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Yacapaca mentoring is a system that gives support to students outside of school hours, by allowing them to tap the shared expertise of our teacher members.

We charge students (or rather their parents) for this, and pay teachers who choose to participate.

How it works

Students enter questions, and tag them by subject. We send each question to several different teachers of that subject - but never to their own class teacher. You will see the question(s) in your Yacapaca inbox, and also receive them by email.

You can choose to reply to any question you receive. Sometimes this will turn into a conversation. Once the student is satisfied, s/he will mark the conversation 'closed'. If more than one teacher answered the question, s/he will indicate which answer was most useful. We use this information to calculate your 'reputation' - the quality of your answers as rated by students - which affects your remuneration.

How do I opt in/opt out?

If you are a regular user of Yacapaca, you will be sent questions automatically. To opt in, simply start answering the questions. If you ignore the questions, the system will notice and they will soon peter out. To opt out completely, uncheck the "Mentor" checkbox in your profile.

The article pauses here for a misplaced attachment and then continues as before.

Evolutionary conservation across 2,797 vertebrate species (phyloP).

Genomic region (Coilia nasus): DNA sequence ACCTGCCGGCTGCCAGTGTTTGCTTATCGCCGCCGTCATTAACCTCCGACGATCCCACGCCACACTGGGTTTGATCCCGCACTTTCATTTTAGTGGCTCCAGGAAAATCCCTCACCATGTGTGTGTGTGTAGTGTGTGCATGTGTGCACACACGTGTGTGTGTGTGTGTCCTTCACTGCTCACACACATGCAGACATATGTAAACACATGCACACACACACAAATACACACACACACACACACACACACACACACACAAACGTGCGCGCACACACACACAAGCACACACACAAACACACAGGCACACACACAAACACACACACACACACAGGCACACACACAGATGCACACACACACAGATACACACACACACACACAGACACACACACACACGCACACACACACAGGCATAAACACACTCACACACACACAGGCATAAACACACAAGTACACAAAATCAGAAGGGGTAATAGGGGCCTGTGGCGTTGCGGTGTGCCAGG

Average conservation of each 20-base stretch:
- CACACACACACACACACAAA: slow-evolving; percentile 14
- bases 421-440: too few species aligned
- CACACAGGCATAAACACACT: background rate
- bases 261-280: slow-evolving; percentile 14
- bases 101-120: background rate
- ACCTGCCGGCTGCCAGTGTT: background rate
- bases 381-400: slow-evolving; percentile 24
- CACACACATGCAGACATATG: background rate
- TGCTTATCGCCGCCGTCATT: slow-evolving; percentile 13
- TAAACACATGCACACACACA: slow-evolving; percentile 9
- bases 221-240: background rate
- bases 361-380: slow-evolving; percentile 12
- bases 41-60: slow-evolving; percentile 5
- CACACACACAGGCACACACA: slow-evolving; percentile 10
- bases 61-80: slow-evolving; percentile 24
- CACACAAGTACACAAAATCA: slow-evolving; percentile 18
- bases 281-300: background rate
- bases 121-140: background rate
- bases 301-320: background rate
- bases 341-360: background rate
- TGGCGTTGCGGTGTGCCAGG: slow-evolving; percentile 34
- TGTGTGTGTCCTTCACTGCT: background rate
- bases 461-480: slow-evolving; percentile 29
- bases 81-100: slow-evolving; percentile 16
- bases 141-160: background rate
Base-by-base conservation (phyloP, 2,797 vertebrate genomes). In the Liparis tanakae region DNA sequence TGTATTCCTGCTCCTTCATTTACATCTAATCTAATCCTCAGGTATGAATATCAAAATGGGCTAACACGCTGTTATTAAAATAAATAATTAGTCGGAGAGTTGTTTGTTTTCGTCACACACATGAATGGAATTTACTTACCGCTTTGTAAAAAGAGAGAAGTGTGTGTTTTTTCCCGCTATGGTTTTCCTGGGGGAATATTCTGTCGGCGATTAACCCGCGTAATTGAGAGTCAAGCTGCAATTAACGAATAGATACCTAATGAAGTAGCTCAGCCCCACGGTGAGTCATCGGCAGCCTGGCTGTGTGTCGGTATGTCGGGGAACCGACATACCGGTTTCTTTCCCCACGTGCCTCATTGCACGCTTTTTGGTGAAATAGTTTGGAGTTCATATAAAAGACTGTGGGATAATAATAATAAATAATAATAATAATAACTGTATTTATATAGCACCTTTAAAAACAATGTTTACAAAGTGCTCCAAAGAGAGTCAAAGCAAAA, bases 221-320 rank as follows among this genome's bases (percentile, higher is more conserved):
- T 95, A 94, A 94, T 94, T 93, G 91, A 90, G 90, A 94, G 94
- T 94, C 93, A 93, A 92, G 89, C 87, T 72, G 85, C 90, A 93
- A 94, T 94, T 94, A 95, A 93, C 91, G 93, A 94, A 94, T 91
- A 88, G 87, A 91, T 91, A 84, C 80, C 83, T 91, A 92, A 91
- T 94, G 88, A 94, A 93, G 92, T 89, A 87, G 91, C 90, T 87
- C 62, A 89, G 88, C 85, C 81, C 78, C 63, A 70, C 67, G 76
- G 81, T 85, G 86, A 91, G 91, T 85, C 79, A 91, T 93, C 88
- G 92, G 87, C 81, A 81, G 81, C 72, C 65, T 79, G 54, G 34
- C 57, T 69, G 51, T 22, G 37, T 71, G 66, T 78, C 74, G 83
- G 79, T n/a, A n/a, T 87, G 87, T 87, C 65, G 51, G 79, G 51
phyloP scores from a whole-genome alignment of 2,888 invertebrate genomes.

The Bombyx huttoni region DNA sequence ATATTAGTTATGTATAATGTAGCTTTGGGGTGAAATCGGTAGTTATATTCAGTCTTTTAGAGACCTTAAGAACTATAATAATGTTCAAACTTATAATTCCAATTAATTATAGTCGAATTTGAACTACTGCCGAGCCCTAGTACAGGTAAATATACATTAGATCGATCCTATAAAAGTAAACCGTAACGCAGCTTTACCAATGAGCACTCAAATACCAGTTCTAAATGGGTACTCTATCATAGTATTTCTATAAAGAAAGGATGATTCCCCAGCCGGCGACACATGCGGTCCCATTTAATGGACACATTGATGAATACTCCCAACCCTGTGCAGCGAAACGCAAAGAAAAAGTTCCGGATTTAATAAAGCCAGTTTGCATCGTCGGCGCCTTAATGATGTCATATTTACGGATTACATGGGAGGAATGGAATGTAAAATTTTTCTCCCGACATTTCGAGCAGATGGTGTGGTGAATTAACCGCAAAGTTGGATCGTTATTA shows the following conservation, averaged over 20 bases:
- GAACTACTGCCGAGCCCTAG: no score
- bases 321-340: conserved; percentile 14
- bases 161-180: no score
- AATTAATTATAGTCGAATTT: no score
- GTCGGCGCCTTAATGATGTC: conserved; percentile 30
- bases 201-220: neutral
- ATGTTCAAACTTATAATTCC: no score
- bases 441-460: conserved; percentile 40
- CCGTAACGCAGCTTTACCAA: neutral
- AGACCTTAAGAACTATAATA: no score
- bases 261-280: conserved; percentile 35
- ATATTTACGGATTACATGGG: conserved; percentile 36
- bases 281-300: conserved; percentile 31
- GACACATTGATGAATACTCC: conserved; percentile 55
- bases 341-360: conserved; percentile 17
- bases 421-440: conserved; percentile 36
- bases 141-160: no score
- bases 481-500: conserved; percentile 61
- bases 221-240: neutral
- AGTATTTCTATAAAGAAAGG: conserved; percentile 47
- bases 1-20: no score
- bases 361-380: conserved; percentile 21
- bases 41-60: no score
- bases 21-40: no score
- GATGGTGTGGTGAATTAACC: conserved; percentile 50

How much do you pay teachers and charge parents?

Currently, we charge parents £9.90/week for unlimited use of the system. We pay teachers up to £1.00 per answer, depending on their 'reputation'. And yes, we have worked out that we will take a loss on students who ask more than 10 questions per week - but then those are the kids that we most want to support.

How to be the ideal mentor

Not all students will ask sensible or well-formed questions. Here are a few simple rules for best practice: they are pretty much what you would do as a teacher anyway:

  • Respect the individual and seek to help them, especially if they don't know how to string together a sensible question.
  • Your job is to help them learn, not do their homework for them.
  • Always ask yourself what the student needs to understand, not what s/he needs to know. Knowledge can, and should, be looked up.
  • Wherever you can simply give a reference, do so. It's often better than writing an explanation yourself, and far less work.